Pulmonary Papillomatosis: a Rare Case of Recurrent Respiratory Papillomatosis Presenting with Multiple Nodular and Cavitary Lesions

Diah Martina, Andree Kurniawan, Ceva W Pitoyo


Pulmonary papillomatosis is an extremely rare variant of recurrent respiratory papillomatosis which is hard to treat, causes prolonged morbidity, and may transform into malignant disorder in several cases. Since the symptoms and radiologic findings are not specific, pulmonary papillomatosis is often being misdiagnosed. Although considered benign, pulmonary papillomatosis carries the most significant mortality. This is a case report of a 26 year old man who complained recurrent chronic cough, slight hemoptoe, occasional pleuritic pain, and several episodes of fever. He also had laryngeal papillomatosis and undergone serial endoscopic resection since his childhood. Multiple nodular and cavitary lesions, some with air fluid level, were found in both lung fields at chest radiography and scintigraphy. Diagnosis of pulmonary papillomatosis complicated with secondary infection was made after endoscopic and histologic study.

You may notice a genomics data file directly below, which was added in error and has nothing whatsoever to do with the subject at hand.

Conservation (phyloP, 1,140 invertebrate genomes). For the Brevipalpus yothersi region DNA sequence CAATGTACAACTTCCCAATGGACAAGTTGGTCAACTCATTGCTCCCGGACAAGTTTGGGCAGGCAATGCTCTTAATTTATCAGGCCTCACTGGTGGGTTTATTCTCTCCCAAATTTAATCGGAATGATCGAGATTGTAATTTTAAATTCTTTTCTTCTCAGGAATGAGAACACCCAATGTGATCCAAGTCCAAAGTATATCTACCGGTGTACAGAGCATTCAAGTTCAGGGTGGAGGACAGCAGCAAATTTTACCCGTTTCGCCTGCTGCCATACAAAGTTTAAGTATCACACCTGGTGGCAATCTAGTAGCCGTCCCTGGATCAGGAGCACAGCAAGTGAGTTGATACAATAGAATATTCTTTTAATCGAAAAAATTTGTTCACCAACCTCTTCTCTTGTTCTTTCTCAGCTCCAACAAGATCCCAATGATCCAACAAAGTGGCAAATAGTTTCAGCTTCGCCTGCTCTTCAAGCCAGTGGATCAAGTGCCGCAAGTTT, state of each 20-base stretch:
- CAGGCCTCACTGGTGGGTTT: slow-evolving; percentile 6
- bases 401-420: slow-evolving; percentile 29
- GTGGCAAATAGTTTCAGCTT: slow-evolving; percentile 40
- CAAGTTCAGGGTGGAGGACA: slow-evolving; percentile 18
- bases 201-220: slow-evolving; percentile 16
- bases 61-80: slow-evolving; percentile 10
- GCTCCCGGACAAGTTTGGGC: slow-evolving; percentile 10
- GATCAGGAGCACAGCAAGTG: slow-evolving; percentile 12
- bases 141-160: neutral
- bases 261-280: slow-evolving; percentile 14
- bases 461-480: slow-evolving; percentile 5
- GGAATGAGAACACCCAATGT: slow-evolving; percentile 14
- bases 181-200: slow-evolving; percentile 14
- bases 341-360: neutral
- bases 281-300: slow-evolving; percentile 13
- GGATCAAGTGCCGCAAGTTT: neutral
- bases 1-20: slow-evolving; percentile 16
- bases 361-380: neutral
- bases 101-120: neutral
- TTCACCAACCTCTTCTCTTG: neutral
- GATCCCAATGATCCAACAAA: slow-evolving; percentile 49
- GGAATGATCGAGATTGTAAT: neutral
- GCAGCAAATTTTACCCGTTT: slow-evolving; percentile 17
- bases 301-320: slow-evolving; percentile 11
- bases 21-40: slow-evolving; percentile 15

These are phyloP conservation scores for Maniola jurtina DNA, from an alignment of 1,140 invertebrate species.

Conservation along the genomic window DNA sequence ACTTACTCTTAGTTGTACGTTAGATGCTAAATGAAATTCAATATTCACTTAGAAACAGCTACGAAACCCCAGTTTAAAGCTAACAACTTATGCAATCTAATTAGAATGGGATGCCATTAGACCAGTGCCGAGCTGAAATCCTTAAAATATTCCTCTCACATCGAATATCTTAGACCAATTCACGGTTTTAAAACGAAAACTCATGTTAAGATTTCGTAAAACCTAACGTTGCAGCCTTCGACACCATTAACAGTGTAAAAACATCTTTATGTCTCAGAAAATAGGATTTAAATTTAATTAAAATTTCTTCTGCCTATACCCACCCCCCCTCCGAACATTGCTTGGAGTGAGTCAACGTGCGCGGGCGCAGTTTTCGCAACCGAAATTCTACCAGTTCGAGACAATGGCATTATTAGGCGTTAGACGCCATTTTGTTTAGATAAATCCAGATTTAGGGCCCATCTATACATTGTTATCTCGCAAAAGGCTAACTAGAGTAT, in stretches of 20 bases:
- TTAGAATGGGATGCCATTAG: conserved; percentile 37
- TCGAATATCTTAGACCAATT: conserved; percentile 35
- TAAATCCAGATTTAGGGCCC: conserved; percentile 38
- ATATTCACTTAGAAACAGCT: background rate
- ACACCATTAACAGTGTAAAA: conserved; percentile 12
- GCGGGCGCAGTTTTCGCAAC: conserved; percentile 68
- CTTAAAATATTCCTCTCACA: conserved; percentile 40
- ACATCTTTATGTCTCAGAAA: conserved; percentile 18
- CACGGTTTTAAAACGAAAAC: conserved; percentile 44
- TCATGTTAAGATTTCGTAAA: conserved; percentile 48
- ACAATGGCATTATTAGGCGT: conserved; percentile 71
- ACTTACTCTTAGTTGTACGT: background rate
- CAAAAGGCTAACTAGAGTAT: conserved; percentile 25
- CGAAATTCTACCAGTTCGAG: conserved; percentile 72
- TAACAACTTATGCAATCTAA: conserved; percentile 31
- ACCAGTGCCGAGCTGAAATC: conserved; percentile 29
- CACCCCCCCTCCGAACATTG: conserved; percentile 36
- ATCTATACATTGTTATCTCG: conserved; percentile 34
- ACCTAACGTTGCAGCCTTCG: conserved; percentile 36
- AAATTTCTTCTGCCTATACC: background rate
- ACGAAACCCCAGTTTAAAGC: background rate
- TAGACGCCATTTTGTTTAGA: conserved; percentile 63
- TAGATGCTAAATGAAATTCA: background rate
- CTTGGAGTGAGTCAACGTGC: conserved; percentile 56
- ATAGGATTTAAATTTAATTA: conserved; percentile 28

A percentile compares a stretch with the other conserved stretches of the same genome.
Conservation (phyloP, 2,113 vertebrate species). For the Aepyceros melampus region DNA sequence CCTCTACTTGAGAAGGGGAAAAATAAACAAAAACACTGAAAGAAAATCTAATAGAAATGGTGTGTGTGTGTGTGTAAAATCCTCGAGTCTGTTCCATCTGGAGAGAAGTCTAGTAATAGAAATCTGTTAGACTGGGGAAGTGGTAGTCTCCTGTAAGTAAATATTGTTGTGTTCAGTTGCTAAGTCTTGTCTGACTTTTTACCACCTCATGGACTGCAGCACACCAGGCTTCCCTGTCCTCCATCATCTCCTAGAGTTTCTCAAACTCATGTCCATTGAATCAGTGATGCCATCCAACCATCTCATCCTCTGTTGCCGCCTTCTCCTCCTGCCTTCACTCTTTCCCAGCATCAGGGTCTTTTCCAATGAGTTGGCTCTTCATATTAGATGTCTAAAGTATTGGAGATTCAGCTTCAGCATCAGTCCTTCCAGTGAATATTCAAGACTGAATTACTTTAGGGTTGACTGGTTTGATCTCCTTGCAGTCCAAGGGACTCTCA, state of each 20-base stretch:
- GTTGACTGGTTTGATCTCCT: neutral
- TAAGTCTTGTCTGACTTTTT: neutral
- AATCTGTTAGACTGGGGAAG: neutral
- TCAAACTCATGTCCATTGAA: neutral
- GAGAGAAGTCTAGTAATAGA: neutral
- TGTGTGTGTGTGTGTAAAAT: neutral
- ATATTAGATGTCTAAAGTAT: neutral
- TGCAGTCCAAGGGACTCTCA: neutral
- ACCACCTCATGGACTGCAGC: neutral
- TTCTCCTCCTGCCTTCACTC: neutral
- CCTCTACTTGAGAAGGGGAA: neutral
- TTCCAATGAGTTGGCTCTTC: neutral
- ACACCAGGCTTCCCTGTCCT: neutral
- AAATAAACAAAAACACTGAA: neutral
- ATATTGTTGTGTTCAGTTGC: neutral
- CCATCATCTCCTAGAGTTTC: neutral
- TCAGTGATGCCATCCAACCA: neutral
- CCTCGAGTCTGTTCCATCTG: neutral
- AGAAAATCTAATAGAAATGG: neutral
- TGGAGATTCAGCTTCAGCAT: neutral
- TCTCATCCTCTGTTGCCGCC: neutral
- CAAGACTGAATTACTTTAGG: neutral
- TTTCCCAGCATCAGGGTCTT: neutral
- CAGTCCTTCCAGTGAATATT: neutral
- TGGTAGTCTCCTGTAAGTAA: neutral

Key words: pulmonary papillomatosis, recurrent respiratory papillomatosis, nodular lesion, cavitary lesion

Full Text: PDF


  • There are currently no refbacks.